I taught myself to garden in the early 90s, when my children were toddlers, and I thought it would be nice to grow food so these city kids could see where food came from. My father had just built a house, and I dug up a lot of prairie plants from his lot; we also dug a lot of plants out of ditches, which I later learned was illegal. oops.

I gardened in isolation until 2008, when I broke my ankle and discovered MyFolia, a new “Facebook for gardeners.” It was a community, and a database, and a log for every meticulous “milestone” of every plant.

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 I started using MyFolia the year I broke my foot.

And that’s how I “gardened” for more than a decade. The site retained years of milestones–plants that came and went; every plant’s growth and transplant and disease and harvest for all those years. You could link plant to plant through a “seed stash” and dividing, and trade with other members. The site would link you to those plants, all over the world.

And the gardeners. Hundreds of gardeners; we each had our mini-communities of people who, and whose gardens, we found particularly intriguing.

It changed the way I garden. I learned to relate plants to their cycles, and learned so much practical information. I learned about gardens in other parts of the world, and why people garden, and that people garden, because up until then I didn’t know any gardeners. I found the gardening community in Chicago, and started blogging, which led to this blog, written by a few Folians.

MyFolia literally changed my life.

On August 1 this year the site will close. We had always half hoped and half dreaded that the founders, “Nic and Nath,” (Nicole and Nathan), would sell it and become internet millionaires and really no one would have deserved it more because they were wonderful and the site was wonderful.

But the timing was off and the site’s infrastructure got old and clunky and was of a too-early version to really fix without rewriting the entire code. Their lives moved on, and now ours must too.

05- (3a) MaySome of the community are trying to retain some of what will be lost–connecting to each other, or creating databases in Access or One Note, or photo logs on Flickr, but it won’t be the same integrated motherlode of data and continuity and community.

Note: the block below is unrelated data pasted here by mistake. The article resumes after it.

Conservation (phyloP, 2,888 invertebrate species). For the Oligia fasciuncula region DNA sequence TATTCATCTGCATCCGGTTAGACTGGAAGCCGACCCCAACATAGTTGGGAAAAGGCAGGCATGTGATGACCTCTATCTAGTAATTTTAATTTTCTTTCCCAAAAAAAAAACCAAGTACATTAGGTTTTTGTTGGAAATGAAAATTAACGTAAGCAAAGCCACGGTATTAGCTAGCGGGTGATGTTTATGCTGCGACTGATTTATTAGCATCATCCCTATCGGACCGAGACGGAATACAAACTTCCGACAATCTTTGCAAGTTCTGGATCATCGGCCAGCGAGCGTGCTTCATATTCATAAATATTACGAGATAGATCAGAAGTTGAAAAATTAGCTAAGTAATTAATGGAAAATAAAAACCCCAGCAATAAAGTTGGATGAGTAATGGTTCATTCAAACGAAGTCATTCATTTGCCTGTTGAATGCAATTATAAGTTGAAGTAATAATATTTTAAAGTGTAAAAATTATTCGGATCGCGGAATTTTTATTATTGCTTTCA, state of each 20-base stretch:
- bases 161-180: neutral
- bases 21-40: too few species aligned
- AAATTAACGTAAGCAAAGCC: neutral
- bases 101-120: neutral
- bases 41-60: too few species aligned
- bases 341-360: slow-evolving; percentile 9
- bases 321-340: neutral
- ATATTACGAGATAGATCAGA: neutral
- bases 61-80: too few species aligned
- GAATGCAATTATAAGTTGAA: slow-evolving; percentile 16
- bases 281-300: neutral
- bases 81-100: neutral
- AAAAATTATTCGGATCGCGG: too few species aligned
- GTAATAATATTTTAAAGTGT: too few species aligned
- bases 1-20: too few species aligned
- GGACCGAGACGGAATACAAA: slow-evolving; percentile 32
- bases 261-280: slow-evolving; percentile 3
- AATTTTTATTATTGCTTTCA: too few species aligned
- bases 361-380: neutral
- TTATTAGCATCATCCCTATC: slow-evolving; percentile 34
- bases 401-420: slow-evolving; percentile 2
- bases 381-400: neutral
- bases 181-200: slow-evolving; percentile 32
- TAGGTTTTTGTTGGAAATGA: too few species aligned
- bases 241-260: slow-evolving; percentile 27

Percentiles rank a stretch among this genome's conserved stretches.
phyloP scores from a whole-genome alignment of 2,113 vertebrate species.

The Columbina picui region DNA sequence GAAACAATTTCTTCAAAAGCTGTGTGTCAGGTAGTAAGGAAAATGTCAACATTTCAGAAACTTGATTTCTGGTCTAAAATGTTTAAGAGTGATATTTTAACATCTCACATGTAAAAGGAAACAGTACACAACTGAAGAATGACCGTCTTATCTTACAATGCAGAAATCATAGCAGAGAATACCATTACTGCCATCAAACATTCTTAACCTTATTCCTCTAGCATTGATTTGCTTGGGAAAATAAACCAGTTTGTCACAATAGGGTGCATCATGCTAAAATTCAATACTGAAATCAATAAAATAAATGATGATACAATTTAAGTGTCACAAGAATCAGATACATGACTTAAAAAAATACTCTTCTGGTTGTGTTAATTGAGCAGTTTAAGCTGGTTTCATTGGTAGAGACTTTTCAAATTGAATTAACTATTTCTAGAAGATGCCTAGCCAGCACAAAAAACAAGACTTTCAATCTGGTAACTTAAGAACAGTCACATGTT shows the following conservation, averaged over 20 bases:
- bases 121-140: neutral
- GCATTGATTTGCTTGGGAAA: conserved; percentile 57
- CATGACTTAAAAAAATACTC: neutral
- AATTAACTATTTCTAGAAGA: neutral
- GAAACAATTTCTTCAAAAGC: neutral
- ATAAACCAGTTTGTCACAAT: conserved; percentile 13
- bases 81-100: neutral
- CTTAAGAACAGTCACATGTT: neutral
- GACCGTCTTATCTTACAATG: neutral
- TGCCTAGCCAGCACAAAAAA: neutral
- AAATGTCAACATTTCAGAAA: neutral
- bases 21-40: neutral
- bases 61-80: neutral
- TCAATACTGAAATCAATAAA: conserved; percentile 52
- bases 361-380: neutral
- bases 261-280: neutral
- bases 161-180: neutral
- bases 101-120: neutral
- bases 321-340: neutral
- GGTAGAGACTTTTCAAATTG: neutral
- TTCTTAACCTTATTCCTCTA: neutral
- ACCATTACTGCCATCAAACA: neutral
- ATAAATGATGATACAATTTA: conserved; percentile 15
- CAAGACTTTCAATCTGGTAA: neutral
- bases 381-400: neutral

Folians are gathering. We’re not willing to give it up. Watch for a future post with some guest writers on how they’re redoing their databases, and join us on the Folians group on Facebook.

See you in the garden.

A Year of Gardening

October 2018: A year goes by
The series starts here

You may notice from the date on this entry that I’ve skipped ahead: I’ve had another full year in the garden.

I made some adjustments, and watched things grow. I moved some plants around (which I’ll keep doing forever. For me it’s like rearranging the furniture). I know what works a little better. I got the spigots fixed and routed municipal water through a 100 foot hose into the farm so I can water properly when the rain barrels are empty. I’m getting a better handle on where the shade is, and I’ve had a second harvest. I planted more bulbs, more shrubs, and more prairie plants. I have a pear tree, an elderberry, and two pawpaws.

You’re never really done with a garden; even rooted, plants can, and need to be, moved, divided, pruned. Kind of like families. I do daily walkabouts all year long, carrying my paper journal and jotting down the little and big things that still need doing—finish the wall, reset the pavers, dig up the dandelions.

My last garden, which was also my first garden, grew over a 25-year span. It grew with my children, who were 3 and 7 when I first started to plant things, and were 27 and 30 the last time I walked through it. It grew, like the new one did, from plain grass to an elaborate mix of beds and paths and plants, much like children grow from a plain baby to an elaborate mix of knowledge, hope, and love.

I started this new garden several steps ahead of the old one. I had a good grounding of knowledge and experience that I didn’t have when I decided it would be fun if the kids could pick their own food from the backyard, and dug prairie plants out of my father’s backyard in a prairie town downstate. I knew how much space I needed for vegetables, and that it’s nice to sit and watch the world go by. I knew I liked berry fruits, and that they’re easy to grow. I knew how to build a retaining wall the right way.

I had a cherished fantasy about the old garden, of watching my grandchildren, still unborn, learn about the space. About where we used to plant so many snow peas that we couldn’t stand them anymore, and the story of the dog that is buried there, and where the secret entrance was that led to Narnia. To watch them nibbling raspberries right off the canes like their parents did, and make more grape jelly than we need from the vines on the porch.

 

Instead, we’ll make new memories here, in a new garden, where the stories are still to be born, too.

Take a tour around the garden’s second year here: http://bit.ly/2RsKQ5E

September: Equinox